To encourage women to consult medical services after SGBV, MSF focuses on communicating simple ‘information-education-communication’ (IEC) messages, emphasising the urgency for and availability of PEP against HIV infection within 72 hours after exposure. MSF reinforces these messages by promoting awareness of SGBV and the availability of PEP among its own national staff, patients and other local organisations.
Where rape victims seek care outside conventional health structures, with midwives or traditional birth attendants (TBAs), MSF is starting to liaise more closely with them. TBAs can tell victims about the availability of PEP and refer SGBV cases to MSF health structures. In Sudan, MSF is considering employing qualified TBAs as community health workers, both to better reach out to rape victims and to encourage TBAs to liaise with MSF facilities without fear of losing income from their own patients.
Which approach – horizontal or vertical?
MSF combines both approaches. Where we identify a specific, acute problem of violence, we adopt a ‘vertical’ programme specifically addressing SGBV. In our experience, this works best using a comprehensive approach – providing medical care within a framework including IEC, psychosocial support, legal assistance and liaison with other women’s organisations who can provide continued material and social support.
In contexts without acute problems of violence, MSF employs a horizontal approach. SGBV is part of all our healthcare programmes globally – over 35 projects worldwide. The challenge for horizontal programmes is that SGBV becomes just one issue of many faced by medical staff in their hectic day’s work. The impact of stigmatisation makes it all the more difficult for SGBV to be handled in a general medical structure. One way that MSF counters this problem is by establishing ‘safe spaces’ in every health structure, where women can speak about their health questions and about SGBV with the assurance of full privacy and confidentiality. MSF ideally would like to open separate women’s clinics in all its projects, if availability of female medical staff allows it.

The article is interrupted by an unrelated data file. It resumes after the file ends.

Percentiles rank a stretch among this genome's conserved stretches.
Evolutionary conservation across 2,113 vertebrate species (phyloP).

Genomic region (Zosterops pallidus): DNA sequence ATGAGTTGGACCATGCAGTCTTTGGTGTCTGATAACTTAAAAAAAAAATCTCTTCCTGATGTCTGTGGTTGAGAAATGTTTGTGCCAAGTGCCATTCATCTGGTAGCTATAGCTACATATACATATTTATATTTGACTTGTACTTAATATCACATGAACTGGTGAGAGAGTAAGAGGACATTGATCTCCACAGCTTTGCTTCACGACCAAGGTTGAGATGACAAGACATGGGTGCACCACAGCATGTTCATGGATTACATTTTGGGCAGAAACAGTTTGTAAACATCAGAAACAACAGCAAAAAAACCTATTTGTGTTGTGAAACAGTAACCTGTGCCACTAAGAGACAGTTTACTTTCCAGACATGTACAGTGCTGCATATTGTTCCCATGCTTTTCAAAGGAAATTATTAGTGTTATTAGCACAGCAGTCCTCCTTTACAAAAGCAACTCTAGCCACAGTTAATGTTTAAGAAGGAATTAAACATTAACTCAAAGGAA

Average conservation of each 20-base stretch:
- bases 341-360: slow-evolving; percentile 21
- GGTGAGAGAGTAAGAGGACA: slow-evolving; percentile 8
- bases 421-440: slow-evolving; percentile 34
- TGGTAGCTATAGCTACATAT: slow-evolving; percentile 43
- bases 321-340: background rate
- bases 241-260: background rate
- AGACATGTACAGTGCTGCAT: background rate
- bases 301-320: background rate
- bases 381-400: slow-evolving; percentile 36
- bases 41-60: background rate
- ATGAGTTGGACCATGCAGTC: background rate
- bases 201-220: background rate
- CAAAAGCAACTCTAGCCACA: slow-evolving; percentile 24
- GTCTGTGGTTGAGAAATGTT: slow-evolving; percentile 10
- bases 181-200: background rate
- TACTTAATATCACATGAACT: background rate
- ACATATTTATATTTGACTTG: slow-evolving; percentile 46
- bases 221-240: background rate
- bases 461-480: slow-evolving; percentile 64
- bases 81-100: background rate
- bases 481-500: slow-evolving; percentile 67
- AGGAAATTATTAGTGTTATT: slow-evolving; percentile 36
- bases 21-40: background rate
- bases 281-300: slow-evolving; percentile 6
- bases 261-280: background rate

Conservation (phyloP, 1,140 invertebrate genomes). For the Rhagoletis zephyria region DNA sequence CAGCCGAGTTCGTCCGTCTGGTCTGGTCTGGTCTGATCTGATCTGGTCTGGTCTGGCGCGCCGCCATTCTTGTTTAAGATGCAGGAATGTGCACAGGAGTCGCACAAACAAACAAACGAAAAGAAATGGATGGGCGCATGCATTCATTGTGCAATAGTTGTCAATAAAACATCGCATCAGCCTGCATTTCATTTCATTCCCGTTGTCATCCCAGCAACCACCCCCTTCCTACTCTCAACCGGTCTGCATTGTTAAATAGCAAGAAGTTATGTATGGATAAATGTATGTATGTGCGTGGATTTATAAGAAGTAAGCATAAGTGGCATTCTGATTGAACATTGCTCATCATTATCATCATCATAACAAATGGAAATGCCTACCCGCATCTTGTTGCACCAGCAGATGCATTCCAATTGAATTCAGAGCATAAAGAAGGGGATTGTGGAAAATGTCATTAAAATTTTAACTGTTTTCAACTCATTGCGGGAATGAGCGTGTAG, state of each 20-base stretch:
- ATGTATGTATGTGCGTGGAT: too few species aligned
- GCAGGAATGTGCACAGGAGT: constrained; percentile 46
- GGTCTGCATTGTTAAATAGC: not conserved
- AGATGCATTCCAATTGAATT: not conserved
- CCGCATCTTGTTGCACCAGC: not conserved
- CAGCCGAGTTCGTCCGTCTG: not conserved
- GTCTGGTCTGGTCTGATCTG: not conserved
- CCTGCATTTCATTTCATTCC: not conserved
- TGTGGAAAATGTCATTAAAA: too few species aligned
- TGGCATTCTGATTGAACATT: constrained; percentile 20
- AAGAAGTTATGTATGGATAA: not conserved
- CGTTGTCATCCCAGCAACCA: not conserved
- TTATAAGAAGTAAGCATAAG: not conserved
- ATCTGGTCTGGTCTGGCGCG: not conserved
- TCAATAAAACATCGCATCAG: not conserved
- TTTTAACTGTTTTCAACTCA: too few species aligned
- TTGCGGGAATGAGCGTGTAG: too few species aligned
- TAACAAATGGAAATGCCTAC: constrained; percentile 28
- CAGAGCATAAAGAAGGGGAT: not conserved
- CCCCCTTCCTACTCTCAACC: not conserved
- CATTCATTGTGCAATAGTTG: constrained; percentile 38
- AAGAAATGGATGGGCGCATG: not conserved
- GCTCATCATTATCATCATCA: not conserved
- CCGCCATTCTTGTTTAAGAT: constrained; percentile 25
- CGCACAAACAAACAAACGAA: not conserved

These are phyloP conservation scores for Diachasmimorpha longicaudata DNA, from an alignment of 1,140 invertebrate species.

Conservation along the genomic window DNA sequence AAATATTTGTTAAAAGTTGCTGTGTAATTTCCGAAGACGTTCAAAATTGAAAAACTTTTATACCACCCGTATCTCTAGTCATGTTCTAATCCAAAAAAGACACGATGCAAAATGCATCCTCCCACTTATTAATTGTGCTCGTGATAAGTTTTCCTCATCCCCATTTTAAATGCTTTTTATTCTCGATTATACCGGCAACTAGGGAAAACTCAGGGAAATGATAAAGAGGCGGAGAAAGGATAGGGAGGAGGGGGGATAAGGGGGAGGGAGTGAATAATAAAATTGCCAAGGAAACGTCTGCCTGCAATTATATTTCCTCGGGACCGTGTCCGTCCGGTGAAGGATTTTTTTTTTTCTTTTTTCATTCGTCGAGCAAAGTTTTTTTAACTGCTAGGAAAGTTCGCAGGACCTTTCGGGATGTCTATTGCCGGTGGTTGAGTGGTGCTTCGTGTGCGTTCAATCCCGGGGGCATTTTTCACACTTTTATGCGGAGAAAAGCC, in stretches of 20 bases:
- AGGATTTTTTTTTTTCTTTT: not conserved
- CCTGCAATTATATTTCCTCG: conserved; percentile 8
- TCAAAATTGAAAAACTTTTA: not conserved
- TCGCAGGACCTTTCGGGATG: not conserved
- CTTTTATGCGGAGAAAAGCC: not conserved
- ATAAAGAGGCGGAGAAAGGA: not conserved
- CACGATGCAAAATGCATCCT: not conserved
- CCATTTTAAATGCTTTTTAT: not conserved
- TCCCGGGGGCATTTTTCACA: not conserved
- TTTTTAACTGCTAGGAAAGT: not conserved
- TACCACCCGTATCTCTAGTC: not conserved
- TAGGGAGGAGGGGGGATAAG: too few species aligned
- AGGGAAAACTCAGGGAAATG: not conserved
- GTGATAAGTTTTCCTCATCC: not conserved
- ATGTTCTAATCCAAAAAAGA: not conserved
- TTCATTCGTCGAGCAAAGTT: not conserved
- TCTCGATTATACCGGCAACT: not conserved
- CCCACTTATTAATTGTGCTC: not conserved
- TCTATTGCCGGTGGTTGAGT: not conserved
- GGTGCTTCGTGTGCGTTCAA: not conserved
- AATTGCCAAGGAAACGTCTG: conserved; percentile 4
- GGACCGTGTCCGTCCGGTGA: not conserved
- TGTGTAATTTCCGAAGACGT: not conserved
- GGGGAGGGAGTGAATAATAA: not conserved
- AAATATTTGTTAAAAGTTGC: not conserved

As MSF’s main expertise is medical, both horizontal and vertical approaches rely heavily on the presence of others who can assume responsibility for psychosocial, legal and material/economic follow-up. Due to the complexities inherent in these contexts, legal assistance is often lacking. To truly respond to SGBV, international and national actors must demonstrate political will to invest significant financial and human resources in all these inseparable and indispensable dimensions of care for victims of sexual violence.
Christine Lebrun is the Women’s Health Expert and Katharine Derderian the Humanitarian Advisor for Policy Issues at Médecins Sans Frontières, Belgium (www.msf.be). Emails: email@example.com; firstname.lastname@example.org
1 For more information, see www.msf.org.au/stories/twfeature/2006/129-twf.shtml
2 In the case of HIV infection PEP is a course of antiretroviral drugs which to be effective must be started as soon as possible – and certainly no longer than 72 hours – after risk of exposure.
3 See www.msf.org/msfinternational/invoke.cfm?component=article&objectid=14FF2307-A697-4FA9-8CD375699378AB1B&method=full_html